Fraudsters will try, any way they can, to gain personal information or money from people. And our need to get access to the COVID-19 vaccine gives them another opportunity to do so. But forewarned is forearmed, and with these tips, we’ll help you outwit vaccine scammers.
Facts about the vaccine process:
- It’s not possible to pay for early access to the vaccine, so if someone brings up a fee, that’s a red flag.
- Medicare covers the cost of the COVID-19 vaccines, and they’re also free to some others, though providers may charge an administration fee.
Be wary of:
- Anyone who asks you to pay in advance for the vaccine. You won't have to pay to receive the COVID-19 vaccine when it's your turn. If you're asked to pay or provide private information, that's not legitimate.
- Those who offer to sell or ship doses of the vaccine for payment.
- Unsolicited emails offering phony vaccine information. It’s better if you initiate a search online and click a legitimate link for information. (Scroll below the ads at the top of your search results for more objective links.)
- Scammers trying to sell fake versions of vaccines. Consult your primary care physician before having any vaccination.
- Advertisements for vaccines through social media platforms.
- Anyone who offers to pay you to get a vaccine. Be especially wary of someone asking for your account information (including username and password for online banking).
- Consult your state's health department website for up-to-date information about authorized vaccine distribution channels. Here’s a link to the California Department of Public Health’s COVID-19 Vaccination Program page.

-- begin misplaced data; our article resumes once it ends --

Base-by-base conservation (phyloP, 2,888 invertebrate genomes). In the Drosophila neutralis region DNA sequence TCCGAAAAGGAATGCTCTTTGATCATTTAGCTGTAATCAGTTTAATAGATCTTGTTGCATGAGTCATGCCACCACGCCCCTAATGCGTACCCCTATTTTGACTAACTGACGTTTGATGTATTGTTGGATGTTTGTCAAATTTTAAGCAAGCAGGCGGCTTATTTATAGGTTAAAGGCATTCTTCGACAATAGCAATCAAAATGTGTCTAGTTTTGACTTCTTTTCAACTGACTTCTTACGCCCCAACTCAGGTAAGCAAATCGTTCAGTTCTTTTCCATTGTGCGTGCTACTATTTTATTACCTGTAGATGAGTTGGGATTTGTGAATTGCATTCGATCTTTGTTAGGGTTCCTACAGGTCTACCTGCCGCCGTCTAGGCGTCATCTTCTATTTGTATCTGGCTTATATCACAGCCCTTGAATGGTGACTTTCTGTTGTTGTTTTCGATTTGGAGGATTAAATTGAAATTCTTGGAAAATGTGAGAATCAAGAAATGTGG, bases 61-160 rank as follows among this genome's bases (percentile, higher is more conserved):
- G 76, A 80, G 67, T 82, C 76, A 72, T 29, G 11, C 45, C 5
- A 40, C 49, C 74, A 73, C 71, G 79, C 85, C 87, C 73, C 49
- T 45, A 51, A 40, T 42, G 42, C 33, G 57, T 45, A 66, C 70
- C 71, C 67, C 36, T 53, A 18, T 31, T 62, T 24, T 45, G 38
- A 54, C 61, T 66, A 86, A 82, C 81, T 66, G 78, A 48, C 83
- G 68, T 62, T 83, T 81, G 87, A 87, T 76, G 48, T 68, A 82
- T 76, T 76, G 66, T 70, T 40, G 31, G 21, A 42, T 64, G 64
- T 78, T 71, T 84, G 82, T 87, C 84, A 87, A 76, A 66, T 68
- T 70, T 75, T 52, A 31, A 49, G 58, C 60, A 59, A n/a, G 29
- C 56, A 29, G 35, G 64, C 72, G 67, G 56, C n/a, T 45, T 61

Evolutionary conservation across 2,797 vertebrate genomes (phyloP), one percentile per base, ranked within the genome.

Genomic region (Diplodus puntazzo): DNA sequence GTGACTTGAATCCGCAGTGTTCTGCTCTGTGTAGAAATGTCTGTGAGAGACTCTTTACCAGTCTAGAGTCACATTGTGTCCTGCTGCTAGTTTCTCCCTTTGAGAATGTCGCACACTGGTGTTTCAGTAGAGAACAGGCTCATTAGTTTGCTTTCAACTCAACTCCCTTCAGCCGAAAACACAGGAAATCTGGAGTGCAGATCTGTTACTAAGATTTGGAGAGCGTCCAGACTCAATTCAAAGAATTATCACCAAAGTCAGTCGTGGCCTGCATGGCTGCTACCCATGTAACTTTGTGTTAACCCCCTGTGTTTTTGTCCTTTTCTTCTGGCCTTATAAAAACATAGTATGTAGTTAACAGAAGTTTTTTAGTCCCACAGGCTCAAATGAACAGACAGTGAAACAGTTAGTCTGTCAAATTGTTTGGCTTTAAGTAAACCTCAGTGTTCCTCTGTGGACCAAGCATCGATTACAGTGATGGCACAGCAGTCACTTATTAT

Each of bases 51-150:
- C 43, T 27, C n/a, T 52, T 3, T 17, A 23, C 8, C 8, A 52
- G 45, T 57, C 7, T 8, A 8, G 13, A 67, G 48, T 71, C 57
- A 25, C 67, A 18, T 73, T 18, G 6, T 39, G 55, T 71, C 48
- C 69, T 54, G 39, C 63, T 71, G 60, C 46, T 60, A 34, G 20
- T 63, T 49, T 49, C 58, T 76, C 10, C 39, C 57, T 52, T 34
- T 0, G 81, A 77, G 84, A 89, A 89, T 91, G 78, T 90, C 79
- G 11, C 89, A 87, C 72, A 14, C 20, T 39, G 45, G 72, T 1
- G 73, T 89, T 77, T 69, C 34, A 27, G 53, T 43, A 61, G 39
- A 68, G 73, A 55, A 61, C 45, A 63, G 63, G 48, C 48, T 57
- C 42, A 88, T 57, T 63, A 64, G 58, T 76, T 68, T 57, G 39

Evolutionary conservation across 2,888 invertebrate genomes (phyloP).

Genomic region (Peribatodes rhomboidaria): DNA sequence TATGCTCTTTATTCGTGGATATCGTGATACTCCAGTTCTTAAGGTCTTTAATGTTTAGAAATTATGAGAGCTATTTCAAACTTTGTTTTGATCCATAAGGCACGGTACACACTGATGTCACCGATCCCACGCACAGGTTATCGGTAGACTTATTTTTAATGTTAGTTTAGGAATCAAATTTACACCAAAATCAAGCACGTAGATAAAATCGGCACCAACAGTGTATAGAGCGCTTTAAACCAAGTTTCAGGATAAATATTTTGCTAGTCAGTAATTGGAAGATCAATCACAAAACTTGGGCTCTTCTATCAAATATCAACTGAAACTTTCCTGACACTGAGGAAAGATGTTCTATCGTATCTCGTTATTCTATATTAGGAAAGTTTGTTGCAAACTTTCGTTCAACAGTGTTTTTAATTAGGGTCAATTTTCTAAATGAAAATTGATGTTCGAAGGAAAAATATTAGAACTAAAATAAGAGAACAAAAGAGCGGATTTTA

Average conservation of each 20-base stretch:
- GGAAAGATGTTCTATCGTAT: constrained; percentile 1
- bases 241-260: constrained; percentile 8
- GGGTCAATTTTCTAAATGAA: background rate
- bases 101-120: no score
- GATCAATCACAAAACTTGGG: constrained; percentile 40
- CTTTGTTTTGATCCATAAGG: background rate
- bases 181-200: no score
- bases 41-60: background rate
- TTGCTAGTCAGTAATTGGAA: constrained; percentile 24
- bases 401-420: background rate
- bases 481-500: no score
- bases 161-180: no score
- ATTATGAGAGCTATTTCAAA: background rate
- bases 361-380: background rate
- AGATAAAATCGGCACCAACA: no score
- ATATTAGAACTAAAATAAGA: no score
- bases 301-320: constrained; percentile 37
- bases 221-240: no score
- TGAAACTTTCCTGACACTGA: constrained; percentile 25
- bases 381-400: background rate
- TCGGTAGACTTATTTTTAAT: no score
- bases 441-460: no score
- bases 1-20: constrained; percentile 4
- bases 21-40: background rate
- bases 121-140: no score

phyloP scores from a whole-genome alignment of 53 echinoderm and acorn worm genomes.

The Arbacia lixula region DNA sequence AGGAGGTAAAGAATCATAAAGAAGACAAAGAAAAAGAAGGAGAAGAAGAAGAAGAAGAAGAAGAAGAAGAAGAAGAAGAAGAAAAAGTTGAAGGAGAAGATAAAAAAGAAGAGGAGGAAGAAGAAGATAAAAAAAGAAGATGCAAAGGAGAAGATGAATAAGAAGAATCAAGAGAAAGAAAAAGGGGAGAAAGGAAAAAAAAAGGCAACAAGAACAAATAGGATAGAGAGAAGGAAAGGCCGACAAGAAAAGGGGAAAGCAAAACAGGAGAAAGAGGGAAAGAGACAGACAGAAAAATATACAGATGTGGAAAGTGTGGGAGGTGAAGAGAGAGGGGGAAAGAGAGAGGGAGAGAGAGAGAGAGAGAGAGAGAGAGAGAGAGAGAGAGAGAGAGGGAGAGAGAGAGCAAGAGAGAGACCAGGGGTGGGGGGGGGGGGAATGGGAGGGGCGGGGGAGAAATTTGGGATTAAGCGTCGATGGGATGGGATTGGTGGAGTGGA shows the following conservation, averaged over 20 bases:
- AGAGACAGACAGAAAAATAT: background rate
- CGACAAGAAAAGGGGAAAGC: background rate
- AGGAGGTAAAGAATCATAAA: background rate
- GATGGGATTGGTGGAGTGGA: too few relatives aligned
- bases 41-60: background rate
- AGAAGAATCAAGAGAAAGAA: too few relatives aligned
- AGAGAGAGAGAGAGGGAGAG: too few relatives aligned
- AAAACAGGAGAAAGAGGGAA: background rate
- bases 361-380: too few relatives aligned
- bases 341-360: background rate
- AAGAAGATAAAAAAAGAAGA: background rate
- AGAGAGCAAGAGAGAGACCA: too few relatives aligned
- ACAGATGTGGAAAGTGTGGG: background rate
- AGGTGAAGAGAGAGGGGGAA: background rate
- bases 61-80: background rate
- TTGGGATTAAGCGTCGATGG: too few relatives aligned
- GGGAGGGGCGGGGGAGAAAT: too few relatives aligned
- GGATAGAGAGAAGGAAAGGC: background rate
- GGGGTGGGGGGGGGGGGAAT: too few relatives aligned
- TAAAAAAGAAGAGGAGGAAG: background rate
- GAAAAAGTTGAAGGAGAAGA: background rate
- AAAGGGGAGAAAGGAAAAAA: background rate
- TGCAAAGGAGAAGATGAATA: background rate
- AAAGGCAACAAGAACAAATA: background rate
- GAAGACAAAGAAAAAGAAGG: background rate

- You can also visit the Centers for Disease Control and Prevention (CDC) for useful information.
- Schedule your appointments through a verified platform. Some scammers are creating fake pages for scheduling as a way to gain access to your information. It's best to schedule an appointment through your health department or local pharmacy.
Always listen to the little voice in your head. If something seems fishy, slow down. No legitimate person or organization will object if you say you plan to verify whether an offer is genuine. (Scammers, on the other hand, may try to bully or scare you
into complying with their requests.)
It’s a shame that some are taking advantage of what should be a hopeful moment. But if you use the tips above, it will go a long way in thwarting the scammers and ensuring your peace of mind throughout the vaccination process.